Sony has provided a robot platform for research and development in physical agents, namely, fully autonomous legged robots. In this article, we describe our work using Sony's legged robots to participate at the RoboCup-98 legged robot demonstration and competition. Robotic soccer represents a challenging environment for research in systems with multiple robots that need to achieve concrete objectives, particularly in the presence of an adversary. Furthermore, RoboCup offers an excellent opportunity for robot entertainment. We introduce the RoboCup context and briefly present Sony's legged robot. We developed a vision-based navigation and a Bayesian localization algorithm. Team strategy is achieved through predefined behaviors and learning by instruction.
The multi-agent paradigm is widely used to provide solutions to a variety of organizational problems related to the collective achievement of one or more tasks. All these problems share a common difficulty of design: how to proceed from a global specification of the collective task to the specification of the local behaviors, which are to be provided to the agents? We have defined the Cassiopeia method whose specificity is to articulate the design of a multi-agent system around the notion of organization. This paper reports the use of this method for designing and implementing the organization of a soccer robot team. We show why we chose this application and how we designed it, we discuss its interest and inherent difficulties, in order to clearly express the needs for a design methodology dedicated to DAI. Introduction The multi-agent paradigm is widely used to provide solutions to a variety of organizational problems related to the collective achievement of one or more tasks: computer supported cooperative work, flexible workshop or network management, distributed process control, or coordination of patrols of drones (Avouris & Gasser 1992) (Werner Demazeau 1992) (Demazeau & Muller 1991). All these problems share a common difficulty of design: how to proceed from a global specification of the collective task to the specification of the individual behaviors, which are to be provided to the agents that achieve the task. A problem of organization has to be solved, most of the time in a dynamic fashion, so as to obtain the collective achievement of the considered task.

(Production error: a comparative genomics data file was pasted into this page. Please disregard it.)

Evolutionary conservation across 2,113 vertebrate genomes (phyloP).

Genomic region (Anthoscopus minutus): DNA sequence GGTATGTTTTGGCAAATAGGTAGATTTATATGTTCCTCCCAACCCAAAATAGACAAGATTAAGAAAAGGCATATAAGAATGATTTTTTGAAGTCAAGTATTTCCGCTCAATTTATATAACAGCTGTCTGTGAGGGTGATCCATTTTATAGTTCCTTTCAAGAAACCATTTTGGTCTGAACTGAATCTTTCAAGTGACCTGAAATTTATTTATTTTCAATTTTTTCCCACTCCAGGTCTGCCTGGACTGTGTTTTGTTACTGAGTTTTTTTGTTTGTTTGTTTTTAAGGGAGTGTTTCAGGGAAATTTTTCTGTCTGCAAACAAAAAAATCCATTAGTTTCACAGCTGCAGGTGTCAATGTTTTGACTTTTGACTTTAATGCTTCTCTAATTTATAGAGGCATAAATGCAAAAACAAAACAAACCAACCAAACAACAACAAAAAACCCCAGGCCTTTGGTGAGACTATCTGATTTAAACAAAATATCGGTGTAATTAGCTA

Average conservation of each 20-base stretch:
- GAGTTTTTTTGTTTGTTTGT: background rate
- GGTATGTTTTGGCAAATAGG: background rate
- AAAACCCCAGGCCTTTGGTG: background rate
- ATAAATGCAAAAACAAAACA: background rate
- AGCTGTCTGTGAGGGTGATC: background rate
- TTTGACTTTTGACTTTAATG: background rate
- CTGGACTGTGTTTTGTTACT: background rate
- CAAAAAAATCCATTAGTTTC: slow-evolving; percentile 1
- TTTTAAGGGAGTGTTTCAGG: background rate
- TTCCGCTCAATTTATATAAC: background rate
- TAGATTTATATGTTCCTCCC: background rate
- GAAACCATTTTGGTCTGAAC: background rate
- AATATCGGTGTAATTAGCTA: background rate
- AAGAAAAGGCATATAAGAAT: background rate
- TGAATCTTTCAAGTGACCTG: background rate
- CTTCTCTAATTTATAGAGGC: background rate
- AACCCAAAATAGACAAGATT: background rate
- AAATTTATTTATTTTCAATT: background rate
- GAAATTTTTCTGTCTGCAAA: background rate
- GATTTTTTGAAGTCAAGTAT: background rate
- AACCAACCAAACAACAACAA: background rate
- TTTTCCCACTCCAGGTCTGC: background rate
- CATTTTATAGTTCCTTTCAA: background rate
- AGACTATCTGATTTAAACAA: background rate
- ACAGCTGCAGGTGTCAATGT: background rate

The Robot World-Cup Soccer (RoboCup) is an attempt to foster AI and intelligent robotics research by providing a standard problem where a wide range of technologies can be integrated and examined. The first RoboCup competition will be held at the Fifteenth International Joint Conference on Artificial Intelligence in Nagoya, Japan. A robot team must actually perform a soccer game, incorporating various technologies, including design principles of autonomous agents, multiagent collaboration, strategy acquisition, real-time reasoning, robotics, and sensor fusion. RoboCup is a task for a team of multiple fast-moving robots under a dynamic environment. Although RoboCup's final target is a world cup with real robots, RoboCup offers a software platform for research on the software aspects of RoboCup. This article describes technical challenges involved in RoboCup, rules, and the simulation environment.
This paper surveys research in robotics in the AAMAS (Au- tonomous Agents and Multi-Agent Systems) community. It argues that the autonomous agents community can, and has, impact on robotics. Moreover, it argues that agents re- searchers should proactively seek to impact the robotics com- munity, to prevent independent re-discovery of known results, and to benefit autonomous agents science. To support these claims, I provide evidence from my own research into multi- robot teams, and from others’.
Teamwork in these complex, dynamic domains is more than a simple union of simultaneous coordinated activity. An illustrative example provided by Cohen and Levesque(Cohen & Levesque 1991) -- worth repeating, given that the difference between simple coordination and teamwork is often unacknowledged in the literature -- focuses on the distinction between ordinary traffic and driving in a convoy. Ordinary traffic is simultaneous and coordinated by traffic signs, but it is not considered teamwork. Driving in a convoy, however, is an example of teamwork. The difference in the two situations is that while teamwork does involve coordination, in addition, it at least involves a common team goal and cooperation among team members. This short note focuses on the development of a general model of teamwork to enable a team to act coherently, overcoming the uncertainties of complex, dynamic environments. In particular, in these environments, team members often encounter differing, incomplete and possibly inconsistent views of the world and (mental) state of other agents.